go view Hendrick’s and dead
Shreela’s dogwood blooms
always two weeks ahead
of ours

get two packs orange Zig-Zag papers
drop canned food off
at Catholic Worker
drop Windows keyboard and floppies
at Pastors for Peace
for Cuba Caravan

remember what Barbara Ehrenreich
said: “in the Sixties
the people with power
were acting irresponsibly
so the people without power
had to begin to take responsibility”

and what Robert McNamara confesses
speaking for the powerful
“we were wrong, terribly wrong”

“There are facts lodged in the world”
says Baraka,
like seeds

With pot, he finds he can focus on what he knew all along matters most. The drunken monkey inside, the skillful commercial persuaders are muted. The frantic screaming, the cries of the tortured, the bulldozing of gardens (Damn Giuliani!) recede somewhat. He is reminded that he feels more than savage indignation, that saeva indignatio itself is meaningless unless grounded in love.


this morning
while listening to Woody singin’
takes a worried man
ta sing a worried song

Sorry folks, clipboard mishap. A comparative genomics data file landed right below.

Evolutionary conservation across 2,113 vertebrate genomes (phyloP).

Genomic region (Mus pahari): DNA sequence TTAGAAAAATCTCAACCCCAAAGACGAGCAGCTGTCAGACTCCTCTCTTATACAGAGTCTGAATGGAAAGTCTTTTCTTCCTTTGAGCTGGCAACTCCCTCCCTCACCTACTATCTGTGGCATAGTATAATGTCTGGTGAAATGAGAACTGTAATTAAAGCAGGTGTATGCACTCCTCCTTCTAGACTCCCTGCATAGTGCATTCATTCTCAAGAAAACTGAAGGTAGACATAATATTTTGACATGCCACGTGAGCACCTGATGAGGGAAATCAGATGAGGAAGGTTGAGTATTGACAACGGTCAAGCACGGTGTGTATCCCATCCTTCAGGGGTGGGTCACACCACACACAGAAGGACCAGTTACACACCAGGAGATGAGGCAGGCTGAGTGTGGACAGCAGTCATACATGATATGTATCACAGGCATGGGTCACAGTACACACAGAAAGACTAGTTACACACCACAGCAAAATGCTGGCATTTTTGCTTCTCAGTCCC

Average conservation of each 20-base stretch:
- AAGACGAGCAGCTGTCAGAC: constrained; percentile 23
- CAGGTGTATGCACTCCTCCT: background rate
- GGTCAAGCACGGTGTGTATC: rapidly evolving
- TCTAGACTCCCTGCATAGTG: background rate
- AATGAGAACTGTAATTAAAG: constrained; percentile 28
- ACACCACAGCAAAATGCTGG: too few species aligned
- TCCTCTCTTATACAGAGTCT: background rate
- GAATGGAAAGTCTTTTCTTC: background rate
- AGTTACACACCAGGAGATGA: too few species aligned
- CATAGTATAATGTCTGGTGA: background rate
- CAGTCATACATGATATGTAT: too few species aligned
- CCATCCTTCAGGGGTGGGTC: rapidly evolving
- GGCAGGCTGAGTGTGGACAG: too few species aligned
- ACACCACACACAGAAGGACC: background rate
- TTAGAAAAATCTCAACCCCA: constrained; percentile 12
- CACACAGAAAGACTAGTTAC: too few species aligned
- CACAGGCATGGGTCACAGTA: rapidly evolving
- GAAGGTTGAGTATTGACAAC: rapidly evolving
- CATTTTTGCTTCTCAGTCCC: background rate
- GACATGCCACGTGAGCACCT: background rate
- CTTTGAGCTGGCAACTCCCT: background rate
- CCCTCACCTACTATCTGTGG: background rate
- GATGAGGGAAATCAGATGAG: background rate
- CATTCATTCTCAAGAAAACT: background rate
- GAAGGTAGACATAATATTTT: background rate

thinking about this conversation
with a learned nun
’bout Mr Jefferson
an’ Sally Hemmings

so I said to her people think
they couldn’t have been in love
don’t they know about
the million mad vagaries
human hearts are capable of

yes she said yes the strength of
the human heart it
breaks through all
boundaries all
social constructions

worried now but
I won’t be worried long

Not that savage indignation is inappropriate nowadays, especially in the context of the use of marijuana, so hedged in by obscenely punitive, obscenely wasteful prohibitory legislation. I am afraid that we cannot expect to make much progress in rationalizing those laws until the long-term, responsible marijuana-users who, like the Old Pothead, hold respectable positions in society get it together to out ourselves.


I once got high turned on by
a detective lieutenant
at the home of the dean of students

a test of the old heads’ myth
that narcs have the best shit

it’s true they do
they do doobie
doobie doo

Leave a Reply